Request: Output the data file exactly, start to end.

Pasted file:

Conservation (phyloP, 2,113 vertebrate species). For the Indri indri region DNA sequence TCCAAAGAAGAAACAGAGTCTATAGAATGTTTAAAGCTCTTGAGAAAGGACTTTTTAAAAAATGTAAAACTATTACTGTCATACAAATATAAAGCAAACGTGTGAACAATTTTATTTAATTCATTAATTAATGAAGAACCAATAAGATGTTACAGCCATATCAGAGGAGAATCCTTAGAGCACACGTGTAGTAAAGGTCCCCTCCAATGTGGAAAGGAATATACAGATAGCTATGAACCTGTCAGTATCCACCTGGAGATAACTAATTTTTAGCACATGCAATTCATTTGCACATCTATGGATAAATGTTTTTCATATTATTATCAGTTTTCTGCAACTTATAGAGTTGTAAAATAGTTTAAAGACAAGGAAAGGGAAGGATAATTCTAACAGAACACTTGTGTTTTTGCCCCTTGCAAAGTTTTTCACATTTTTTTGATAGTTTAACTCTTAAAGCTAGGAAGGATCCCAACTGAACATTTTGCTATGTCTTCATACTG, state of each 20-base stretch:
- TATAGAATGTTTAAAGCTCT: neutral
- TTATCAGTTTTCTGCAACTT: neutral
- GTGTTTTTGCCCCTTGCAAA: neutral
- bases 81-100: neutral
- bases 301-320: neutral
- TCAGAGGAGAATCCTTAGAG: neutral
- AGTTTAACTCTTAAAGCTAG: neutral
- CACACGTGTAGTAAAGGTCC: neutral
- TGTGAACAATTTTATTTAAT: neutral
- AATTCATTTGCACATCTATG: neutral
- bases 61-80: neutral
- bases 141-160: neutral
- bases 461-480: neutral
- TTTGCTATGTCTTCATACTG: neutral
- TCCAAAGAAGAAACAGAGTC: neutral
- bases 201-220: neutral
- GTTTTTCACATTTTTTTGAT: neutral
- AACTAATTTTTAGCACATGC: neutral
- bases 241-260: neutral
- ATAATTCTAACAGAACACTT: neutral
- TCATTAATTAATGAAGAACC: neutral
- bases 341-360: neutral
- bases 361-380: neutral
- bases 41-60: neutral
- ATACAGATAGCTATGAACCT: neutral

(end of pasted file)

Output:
Conservation (phyloP, 2,113 vertebrate species). For the Indri indri region DNA sequence TCCAAAGAAGAAACAGAGTCTATAGAATGTTTAAAGCTCTTGAGAAAGGACTTTTTAAAAAATGTAAAACTATTACTGTCATACAAATATAAAGCAAACGTGTGAACAATTTTATTTAATTCATTAATTAATGAAGAACCAATAAGATGTTACAGCCATATCAGAGGAGAATCCTTAGAGCACACGTGTAGTAAAGGTCCCCTCCAATGTGGAAAGGAATATACAGATAGCTATGAACCTGTCAGTATCCACCTGGAGATAACTAATTTTTAGCACATGCAATTCATTTGCACATCTATGGATAAATGTTTTTCATATTATTATCAGTTTTCTGCAACTTATAGAGTTGTAAAATAGTTTAAAGACAAGGAAAGGGAAGGATAATTCTAACAGAACACTTGTGTTTTTGCCCCTTGCAAAGTTTTTCACATTTTTTTGATAGTTTAACTCTTAAAGCTAGGAAGGATCCCAACTGAACATTTTGCTATGTCTTCATACTG, state of each 20-base stretch:
- TATAGAATGTTTAAAGCTCT: neutral
- TTATCAGTTTTCTGCAACTT: neutral
- GTGTTTTTGCCCCTTGCAAA: neutral
- bases 81-100: neutral
- bases 301-320: neutral
- TCAGAGGAGAATCCTTAGAG: neutral
- AGTTTAACTCTTAAAGCTAG: neutral
- CACACGTGTAGTAAAGGTCC: neutral
- TGTGAACAATTTTATTTAAT: neutral
- AATTCATTTGCACATCTATG: neutral
- bases 61-80: neutral
- bases 141-160: neutral
- bases 461-480: neutral
- TTTGCTATGTCTTCATACTG: neutral
- TCCAAAGAAGAAACAGAGTC: neutral
- bases 201-220: neutral
- GTTTTTCACATTTTTTTGAT: neutral
- AACTAATTTTTAGCACATGC: neutral
- bases 241-260: neutral
- ATAATTCTAACAGAACACTT: neutral
- TCATTAATTAATGAAGAACC: neutral
- bases 341-360: neutral
- bases 361-380: neutral
- bases 41-60: neutral
- ATACAGATAGCTATGAACCT: neutral